Hedge fund fees continue to fall

Date: Friday, April 16, 2010
Author: Hedge Funds review

Hedge fund fees slipped further away from the 2 and 20 industry standard last year, with less than 40% continuing to charge 2% management and 20% performance fees.

The average management fee charged by single-manager funds at the end of 2009 was 1.65% with an average performance fee of 18.89%, according to a report by information provider Preqin.

For funds of hedge funds (FoHFs) the average management fee is 1.44% and the average performance fee is 11.54%.

A total of 38% of single manager funds stuck with the 2 and 20 structure that is still seen as traditional for hedge funds.

Between the second and fourth quarters of 2009 the proportion of single managers charging 2% management fees dropped from 54% to 40%. The proportion charging between 1.5%-1.99% rose from 22% to 33%.

The average fee did rise slightly between June and December 2009. In July last year Preqin said the average management fee for a single manager fund was 1.63% with an average performance fee of 17.21%.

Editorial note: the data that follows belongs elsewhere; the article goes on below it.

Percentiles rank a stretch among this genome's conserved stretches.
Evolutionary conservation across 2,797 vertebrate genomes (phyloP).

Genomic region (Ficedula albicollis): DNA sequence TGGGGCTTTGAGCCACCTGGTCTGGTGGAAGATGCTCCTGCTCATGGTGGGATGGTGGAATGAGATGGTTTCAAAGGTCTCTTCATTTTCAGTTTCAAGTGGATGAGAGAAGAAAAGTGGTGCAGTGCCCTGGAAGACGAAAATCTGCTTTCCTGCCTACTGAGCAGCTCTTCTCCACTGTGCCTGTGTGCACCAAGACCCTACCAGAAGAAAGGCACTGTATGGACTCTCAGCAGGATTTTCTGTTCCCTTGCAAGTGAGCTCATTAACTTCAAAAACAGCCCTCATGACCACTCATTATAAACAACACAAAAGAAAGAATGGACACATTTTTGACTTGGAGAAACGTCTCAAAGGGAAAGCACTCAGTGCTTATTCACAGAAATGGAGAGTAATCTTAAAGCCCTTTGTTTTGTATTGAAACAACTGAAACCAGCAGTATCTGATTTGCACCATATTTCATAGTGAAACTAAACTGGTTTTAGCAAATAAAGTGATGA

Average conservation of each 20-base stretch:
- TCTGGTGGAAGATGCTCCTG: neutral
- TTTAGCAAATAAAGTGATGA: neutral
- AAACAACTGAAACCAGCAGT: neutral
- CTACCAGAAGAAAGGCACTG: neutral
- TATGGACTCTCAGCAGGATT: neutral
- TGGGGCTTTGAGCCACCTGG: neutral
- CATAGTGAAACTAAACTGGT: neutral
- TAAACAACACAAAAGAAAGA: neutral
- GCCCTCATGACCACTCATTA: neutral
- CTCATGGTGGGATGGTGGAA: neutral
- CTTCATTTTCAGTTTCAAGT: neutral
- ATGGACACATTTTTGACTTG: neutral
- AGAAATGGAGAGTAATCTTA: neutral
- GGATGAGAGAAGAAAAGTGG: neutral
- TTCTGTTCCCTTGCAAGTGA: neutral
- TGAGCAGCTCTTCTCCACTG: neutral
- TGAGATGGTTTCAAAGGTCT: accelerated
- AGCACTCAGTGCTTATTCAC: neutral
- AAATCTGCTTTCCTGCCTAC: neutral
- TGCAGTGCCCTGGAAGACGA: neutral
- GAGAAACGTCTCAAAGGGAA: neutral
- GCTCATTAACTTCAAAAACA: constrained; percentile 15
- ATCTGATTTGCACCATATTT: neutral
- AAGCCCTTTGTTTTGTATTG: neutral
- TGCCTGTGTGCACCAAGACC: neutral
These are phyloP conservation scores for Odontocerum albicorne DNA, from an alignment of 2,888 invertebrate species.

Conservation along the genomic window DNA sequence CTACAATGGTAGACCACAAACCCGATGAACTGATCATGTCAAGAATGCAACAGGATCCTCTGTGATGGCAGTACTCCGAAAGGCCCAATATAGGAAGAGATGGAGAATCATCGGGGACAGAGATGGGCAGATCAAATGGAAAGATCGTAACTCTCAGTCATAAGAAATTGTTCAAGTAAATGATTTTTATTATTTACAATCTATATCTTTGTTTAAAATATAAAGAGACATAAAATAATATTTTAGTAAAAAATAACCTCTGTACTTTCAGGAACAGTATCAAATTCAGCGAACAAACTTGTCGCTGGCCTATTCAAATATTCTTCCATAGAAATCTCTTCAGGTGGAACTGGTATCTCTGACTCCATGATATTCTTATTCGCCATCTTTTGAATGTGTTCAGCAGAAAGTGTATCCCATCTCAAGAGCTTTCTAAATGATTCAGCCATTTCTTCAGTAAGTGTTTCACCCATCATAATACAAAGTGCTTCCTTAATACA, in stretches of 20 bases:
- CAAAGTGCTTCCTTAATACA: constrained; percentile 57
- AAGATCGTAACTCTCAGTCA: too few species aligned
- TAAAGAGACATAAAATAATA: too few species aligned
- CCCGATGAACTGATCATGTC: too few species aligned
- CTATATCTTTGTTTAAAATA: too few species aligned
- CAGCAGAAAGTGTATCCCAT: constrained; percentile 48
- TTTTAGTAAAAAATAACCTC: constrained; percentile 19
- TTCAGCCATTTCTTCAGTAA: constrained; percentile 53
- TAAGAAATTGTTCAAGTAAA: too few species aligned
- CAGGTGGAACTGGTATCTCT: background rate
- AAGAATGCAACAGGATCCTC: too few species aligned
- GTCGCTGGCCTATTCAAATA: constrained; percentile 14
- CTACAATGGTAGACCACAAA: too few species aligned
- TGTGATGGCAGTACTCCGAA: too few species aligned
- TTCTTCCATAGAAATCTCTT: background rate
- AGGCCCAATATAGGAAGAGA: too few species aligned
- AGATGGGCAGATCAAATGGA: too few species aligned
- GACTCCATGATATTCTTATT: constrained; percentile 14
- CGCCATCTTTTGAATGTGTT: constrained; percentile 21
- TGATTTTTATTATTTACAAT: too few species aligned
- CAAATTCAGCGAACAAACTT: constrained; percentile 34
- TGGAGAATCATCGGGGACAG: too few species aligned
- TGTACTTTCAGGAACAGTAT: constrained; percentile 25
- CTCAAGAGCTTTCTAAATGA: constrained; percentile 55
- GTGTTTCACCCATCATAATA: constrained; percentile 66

Managers in different regions reacted to changing investor demands and the financial crisis in different ways. North American managers charge the most, with a mean management fee of 1.72% and a mean performance fee of 19.12%. That contrasts with 1.59% and 18.23% in Europe and 1.51% and 19.32% in Asia.

Preqin found a strong correlation between performance fees and the returns of both single manager funds and FoHFs. Funds charging a higher performance fee tended to make better returns for investors.

Preqin noted: "Although investors in funds charging a performance fee of 0-9.9% will save money on manager performance incentives, they will in turn have to compromise on the returns their hedge funds are generating for them."

The study also found lock-up periods tended to be longer in funds charging lower fees.

A number of funds have launched in the past six months with management fees of less than 2%, confirming Preqin's findings.